On August 4, 2015 I received an email with the subject, “Hello from the White House.”
“Yeah, right,” I thought. But being a tad gullible and relentlessly optimistic, I risked virus and spam to click through to the following:
I’m working on an upcoming high-profile data release for the department of Education, and I’d love to invite InsideTrack to be part of the closed beta period. Being part of the beta would mean advanced access to never-before-available college data, an API key, and access to the experts behind the data release.
United States Digital Service
Executive Office of the President
The White House
Not a hoax.
We spoke later that week, and were afforded an invitation to preview what the White House had been working on in the closed beta period. In what we later found out was to be called the College Scorecard, we found a collection of data we’ve always wished could be made available to students, their families and our partner institutions, including net tuition, average student debt, default rates, graduate earnings, etc.
This was unprecedented transparency – imperfect and still evolving, but a huge leap forward for informed consumers and institutional accountability.
After spending some time with the data, we sent the following blurb to the White House team to include in their press release:
InsideTrack’s coaching teams and consultants work to improve student outcomes using the best data and insights available. This data will be added to those efforts and used in our analysis of how well our partner schools are driving long-term student success which in turn will enhance our ability to help our partners develop and implement effective student-centered initiatives. One of our core values at InsideTrack is “open and transparent integrity” which aligns perfectly with this important initiative to make meaningful data available to students and their families. We believe this is an important step in fostering continuous improvement and innovation among our nation’s colleges and universities.
A week before the public release, I virtually attended a demo day at the White House. Ted Mitchell, Under Secretary, U.S. Department of Education, delivered opening remarks and Cecilia Muñoz, Director of the White House Domestic Policy Council, closed with a call to action to use this data to drive institutional change and accountability.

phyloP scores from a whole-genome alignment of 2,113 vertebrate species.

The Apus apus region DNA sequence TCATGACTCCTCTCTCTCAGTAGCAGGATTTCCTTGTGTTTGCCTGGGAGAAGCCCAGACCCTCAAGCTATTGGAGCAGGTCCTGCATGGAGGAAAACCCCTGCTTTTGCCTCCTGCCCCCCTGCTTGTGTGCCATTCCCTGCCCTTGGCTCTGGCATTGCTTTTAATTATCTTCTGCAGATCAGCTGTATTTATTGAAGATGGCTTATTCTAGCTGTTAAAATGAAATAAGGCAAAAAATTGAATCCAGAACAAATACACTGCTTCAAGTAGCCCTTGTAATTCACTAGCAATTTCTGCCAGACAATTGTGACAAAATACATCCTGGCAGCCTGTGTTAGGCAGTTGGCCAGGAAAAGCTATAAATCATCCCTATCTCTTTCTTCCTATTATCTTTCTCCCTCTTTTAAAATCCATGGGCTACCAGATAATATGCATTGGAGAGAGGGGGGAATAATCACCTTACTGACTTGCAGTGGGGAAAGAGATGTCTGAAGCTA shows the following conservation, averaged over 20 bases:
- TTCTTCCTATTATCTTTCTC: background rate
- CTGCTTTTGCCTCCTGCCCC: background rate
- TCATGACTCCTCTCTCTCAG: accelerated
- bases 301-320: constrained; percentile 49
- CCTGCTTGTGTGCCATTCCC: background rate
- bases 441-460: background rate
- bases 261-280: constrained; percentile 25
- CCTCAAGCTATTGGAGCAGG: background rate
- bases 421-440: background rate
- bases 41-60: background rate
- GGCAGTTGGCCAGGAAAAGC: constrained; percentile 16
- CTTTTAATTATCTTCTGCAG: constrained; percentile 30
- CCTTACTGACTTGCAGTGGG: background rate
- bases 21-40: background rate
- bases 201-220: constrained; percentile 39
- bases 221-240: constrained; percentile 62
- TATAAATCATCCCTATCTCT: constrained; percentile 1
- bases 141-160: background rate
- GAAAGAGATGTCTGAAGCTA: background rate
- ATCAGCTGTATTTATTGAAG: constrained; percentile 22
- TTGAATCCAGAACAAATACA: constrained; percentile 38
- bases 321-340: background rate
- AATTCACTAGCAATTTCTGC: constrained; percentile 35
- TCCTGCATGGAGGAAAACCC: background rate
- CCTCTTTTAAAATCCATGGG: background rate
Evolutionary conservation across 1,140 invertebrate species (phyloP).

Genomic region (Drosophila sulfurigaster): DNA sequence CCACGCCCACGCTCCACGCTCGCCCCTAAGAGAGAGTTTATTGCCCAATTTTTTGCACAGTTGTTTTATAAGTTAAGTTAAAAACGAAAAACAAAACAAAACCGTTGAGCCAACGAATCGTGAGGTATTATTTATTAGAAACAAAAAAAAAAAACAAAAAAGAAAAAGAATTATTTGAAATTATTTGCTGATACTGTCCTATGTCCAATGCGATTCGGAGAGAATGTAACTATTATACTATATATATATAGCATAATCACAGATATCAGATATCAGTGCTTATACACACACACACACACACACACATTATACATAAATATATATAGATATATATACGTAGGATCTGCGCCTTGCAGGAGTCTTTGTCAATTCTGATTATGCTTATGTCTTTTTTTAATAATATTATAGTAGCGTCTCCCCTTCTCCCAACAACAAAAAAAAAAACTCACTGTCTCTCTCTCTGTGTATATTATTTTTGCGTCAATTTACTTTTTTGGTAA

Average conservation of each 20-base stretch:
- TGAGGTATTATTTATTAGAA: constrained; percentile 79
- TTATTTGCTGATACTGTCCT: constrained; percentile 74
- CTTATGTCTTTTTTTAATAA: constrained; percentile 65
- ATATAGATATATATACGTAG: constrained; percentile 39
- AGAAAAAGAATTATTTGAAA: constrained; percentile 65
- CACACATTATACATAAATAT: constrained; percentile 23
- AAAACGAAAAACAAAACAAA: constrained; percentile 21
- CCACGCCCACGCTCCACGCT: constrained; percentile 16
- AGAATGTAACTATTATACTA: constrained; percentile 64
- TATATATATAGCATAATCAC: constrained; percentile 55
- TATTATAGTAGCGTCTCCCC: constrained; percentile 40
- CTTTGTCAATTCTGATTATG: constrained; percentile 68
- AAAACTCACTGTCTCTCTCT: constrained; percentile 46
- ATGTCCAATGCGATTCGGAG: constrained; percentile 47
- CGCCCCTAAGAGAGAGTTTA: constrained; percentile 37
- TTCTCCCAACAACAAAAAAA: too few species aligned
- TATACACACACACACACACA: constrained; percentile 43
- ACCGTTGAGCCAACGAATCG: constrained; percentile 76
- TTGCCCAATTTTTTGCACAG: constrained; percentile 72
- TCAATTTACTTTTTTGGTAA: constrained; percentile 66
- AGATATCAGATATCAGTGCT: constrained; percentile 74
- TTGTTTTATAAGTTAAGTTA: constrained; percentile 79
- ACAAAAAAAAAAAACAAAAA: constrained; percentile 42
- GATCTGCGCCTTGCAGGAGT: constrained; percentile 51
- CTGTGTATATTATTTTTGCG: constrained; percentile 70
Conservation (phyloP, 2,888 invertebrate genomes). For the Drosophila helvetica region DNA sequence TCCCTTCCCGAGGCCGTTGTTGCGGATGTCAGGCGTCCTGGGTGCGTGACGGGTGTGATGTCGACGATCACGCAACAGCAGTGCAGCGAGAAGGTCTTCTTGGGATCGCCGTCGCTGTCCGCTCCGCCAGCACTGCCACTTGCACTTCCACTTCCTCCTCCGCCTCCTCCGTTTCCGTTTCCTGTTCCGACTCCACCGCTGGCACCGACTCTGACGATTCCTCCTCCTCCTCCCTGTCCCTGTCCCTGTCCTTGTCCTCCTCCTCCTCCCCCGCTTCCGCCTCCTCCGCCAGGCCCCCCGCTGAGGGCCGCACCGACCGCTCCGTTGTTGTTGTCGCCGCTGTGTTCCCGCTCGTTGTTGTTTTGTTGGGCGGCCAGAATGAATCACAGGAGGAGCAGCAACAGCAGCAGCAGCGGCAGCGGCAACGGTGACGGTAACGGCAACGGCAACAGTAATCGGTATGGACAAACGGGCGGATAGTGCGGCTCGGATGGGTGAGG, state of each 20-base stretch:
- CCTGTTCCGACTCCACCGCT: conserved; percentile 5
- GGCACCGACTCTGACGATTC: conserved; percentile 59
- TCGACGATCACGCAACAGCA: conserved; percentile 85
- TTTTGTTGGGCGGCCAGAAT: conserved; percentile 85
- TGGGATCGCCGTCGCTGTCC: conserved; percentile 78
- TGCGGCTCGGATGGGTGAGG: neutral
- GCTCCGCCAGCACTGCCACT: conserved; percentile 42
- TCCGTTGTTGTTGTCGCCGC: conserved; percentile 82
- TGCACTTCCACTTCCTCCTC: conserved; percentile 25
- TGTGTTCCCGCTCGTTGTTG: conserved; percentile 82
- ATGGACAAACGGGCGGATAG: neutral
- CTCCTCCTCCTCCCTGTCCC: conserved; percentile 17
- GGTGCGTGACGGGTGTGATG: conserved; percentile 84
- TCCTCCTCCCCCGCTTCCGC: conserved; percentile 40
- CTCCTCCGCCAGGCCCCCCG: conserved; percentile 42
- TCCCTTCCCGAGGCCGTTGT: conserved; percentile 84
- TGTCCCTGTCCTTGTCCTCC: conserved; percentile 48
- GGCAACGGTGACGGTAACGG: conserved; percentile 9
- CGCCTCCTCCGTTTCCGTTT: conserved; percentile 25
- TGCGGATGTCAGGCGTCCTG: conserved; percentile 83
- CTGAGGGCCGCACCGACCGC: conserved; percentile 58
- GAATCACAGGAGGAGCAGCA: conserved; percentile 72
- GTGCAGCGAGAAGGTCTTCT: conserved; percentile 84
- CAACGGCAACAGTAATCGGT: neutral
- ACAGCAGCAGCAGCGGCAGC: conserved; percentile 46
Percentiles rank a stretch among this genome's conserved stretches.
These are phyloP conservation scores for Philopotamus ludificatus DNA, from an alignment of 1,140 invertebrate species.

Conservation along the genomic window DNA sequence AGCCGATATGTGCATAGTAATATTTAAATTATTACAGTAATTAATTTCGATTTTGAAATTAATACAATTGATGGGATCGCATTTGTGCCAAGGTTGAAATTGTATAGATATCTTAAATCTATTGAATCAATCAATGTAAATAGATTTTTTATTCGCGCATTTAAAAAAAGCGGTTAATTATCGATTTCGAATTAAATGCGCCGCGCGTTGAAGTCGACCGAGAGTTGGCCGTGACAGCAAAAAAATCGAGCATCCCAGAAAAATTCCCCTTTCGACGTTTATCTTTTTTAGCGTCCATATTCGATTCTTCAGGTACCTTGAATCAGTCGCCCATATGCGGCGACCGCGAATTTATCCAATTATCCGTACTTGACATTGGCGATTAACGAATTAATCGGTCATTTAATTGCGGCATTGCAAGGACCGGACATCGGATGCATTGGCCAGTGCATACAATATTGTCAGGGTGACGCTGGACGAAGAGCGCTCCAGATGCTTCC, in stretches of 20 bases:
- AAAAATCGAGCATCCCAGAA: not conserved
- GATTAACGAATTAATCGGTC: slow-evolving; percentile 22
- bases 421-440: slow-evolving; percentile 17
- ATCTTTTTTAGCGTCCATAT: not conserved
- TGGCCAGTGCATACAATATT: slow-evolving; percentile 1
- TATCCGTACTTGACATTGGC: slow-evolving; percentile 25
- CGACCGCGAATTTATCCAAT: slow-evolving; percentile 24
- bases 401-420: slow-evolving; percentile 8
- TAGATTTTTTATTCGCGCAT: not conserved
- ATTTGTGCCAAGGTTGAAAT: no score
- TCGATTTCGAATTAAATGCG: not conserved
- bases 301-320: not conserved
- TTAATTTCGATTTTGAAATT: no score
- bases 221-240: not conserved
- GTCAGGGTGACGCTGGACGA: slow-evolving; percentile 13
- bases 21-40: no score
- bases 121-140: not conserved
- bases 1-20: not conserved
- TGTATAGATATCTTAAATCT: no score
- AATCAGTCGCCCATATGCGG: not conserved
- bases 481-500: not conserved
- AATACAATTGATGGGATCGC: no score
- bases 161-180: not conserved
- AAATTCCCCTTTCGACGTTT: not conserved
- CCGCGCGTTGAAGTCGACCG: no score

The six groups to demo products created using the API included the College Board, Start Class, ScholarMatch, Niche and ECMC, all of which created college search and comparison tools focused on a particular demographic or issue in college choice. Such tools will serve as valuable counterparts to the simplified consumer-facing search and comparison tool released by the government on Saturday, September 12.
Part of President Obama’s weekly address that day announced the release of the data and the tool and included comments like this that had me cheering over my morning cup of coffee:
“The status quo serves some colleges and the companies that rank them just fine. But it doesn’t serve our students well — and that doesn’t serve any of us well. There are colleges dedicated to helping students of all backgrounds learn without saddling them with debt. We should hold everybody to that standard. Our economic future depends on it.”
What does this mean to those of us in Higher Education?
It means we have a responsibility to continue helping students and their families navigate their options in higher education and to help our partner institutions drive outcomes that lead to long-term success. When I talked to Erie at the demo day, she explained that efforts like ours help policymakers see why data like this is so important, to help them imagine the possibilities. And she was very excited that we were helping institutions drive continuous improvement in addition to helping students make informed decisions.
It means the availability of the latest data and information can help the students we serve find the right fit. This includes understanding the current strengths and weaknesses of the Scorecard.
It means the voice for student centered approaches and nuanced, individualized student support at scale is growing stronger.